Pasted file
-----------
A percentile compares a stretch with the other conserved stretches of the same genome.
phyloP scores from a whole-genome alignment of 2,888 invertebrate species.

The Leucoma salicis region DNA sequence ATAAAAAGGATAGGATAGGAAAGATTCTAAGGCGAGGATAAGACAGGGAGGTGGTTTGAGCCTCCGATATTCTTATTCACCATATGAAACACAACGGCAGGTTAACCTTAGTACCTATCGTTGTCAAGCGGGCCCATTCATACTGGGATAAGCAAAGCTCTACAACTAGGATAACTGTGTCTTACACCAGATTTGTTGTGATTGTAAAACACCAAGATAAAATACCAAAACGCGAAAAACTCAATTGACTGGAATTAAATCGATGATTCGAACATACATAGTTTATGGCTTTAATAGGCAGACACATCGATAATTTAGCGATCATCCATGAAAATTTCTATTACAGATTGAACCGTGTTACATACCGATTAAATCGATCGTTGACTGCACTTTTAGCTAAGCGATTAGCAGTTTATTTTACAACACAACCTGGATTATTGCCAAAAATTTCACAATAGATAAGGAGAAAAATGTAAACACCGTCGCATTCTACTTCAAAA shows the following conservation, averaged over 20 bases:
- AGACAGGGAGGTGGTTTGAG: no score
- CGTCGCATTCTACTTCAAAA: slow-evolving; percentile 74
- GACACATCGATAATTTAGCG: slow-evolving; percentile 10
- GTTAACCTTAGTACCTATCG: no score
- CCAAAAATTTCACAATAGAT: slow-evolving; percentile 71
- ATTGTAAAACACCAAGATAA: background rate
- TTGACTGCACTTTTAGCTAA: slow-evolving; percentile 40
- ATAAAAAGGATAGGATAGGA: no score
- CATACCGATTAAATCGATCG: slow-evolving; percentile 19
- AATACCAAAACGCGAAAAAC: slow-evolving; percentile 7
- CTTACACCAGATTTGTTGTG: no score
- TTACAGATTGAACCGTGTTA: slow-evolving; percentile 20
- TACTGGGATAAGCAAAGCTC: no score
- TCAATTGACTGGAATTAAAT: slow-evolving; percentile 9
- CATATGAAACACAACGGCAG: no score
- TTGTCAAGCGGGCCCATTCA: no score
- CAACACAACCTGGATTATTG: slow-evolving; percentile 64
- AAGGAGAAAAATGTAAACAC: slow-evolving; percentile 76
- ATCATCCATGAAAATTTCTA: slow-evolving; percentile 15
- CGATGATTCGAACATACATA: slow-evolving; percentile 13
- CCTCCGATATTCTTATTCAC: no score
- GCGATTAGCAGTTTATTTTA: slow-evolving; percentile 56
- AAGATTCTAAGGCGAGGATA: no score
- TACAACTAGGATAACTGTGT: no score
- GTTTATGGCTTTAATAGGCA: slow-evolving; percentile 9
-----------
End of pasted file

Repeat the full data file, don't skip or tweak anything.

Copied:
A percentile compares a stretch with the other conserved stretches of the same genome.
phyloP scores from a whole-genome alignment of 2,888 invertebrate species.

The Leucoma salicis region DNA sequence ATAAAAAGGATAGGATAGGAAAGATTCTAAGGCGAGGATAAGACAGGGAGGTGGTTTGAGCCTCCGATATTCTTATTCACCATATGAAACACAACGGCAGGTTAACCTTAGTACCTATCGTTGTCAAGCGGGCCCATTCATACTGGGATAAGCAAAGCTCTACAACTAGGATAACTGTGTCTTACACCAGATTTGTTGTGATTGTAAAACACCAAGATAAAATACCAAAACGCGAAAAACTCAATTGACTGGAATTAAATCGATGATTCGAACATACATAGTTTATGGCTTTAATAGGCAGACACATCGATAATTTAGCGATCATCCATGAAAATTTCTATTACAGATTGAACCGTGTTACATACCGATTAAATCGATCGTTGACTGCACTTTTAGCTAAGCGATTAGCAGTTTATTTTACAACACAACCTGGATTATTGCCAAAAATTTCACAATAGATAAGGAGAAAAATGTAAACACCGTCGCATTCTACTTCAAAA shows the following conservation, averaged over 20 bases:
- AGACAGGGAGGTGGTTTGAG: no score
- CGTCGCATTCTACTTCAAAA: slow-evolving; percentile 74
- GACACATCGATAATTTAGCG: slow-evolving; percentile 10
- GTTAACCTTAGTACCTATCG: no score
- CCAAAAATTTCACAATAGAT: slow-evolving; percentile 71
- ATTGTAAAACACCAAGATAA: background rate
- TTGACTGCACTTTTAGCTAA: slow-evolving; percentile 40
- ATAAAAAGGATAGGATAGGA: no score
- CATACCGATTAAATCGATCG: slow-evolving; percentile 19
- AATACCAAAACGCGAAAAAC: slow-evolving; percentile 7
- CTTACACCAGATTTGTTGTG: no score
- TTACAGATTGAACCGTGTTA: slow-evolving; percentile 20
- TACTGGGATAAGCAAAGCTC: no score
- TCAATTGACTGGAATTAAAT: slow-evolving; percentile 9
- CATATGAAACACAACGGCAG: no score
- TTGTCAAGCGGGCCCATTCA: no score
- CAACACAACCTGGATTATTG: slow-evolving; percentile 64
- AAGGAGAAAAATGTAAACAC: slow-evolving; percentile 76
- ATCATCCATGAAAATTTCTA: slow-evolving; percentile 15
- CGATGATTCGAACATACATA: slow-evolving; percentile 13
- CCTCCGATATTCTTATTCAC: no score
- GCGATTAGCAGTTTATTTTA: slow-evolving; percentile 56
- AAGATTCTAAGGCGAGGATA: no score
- TACAACTAGGATAACTGTGT: no score
- GTTTATGGCTTTAATAGGCA: slow-evolving; percentile 9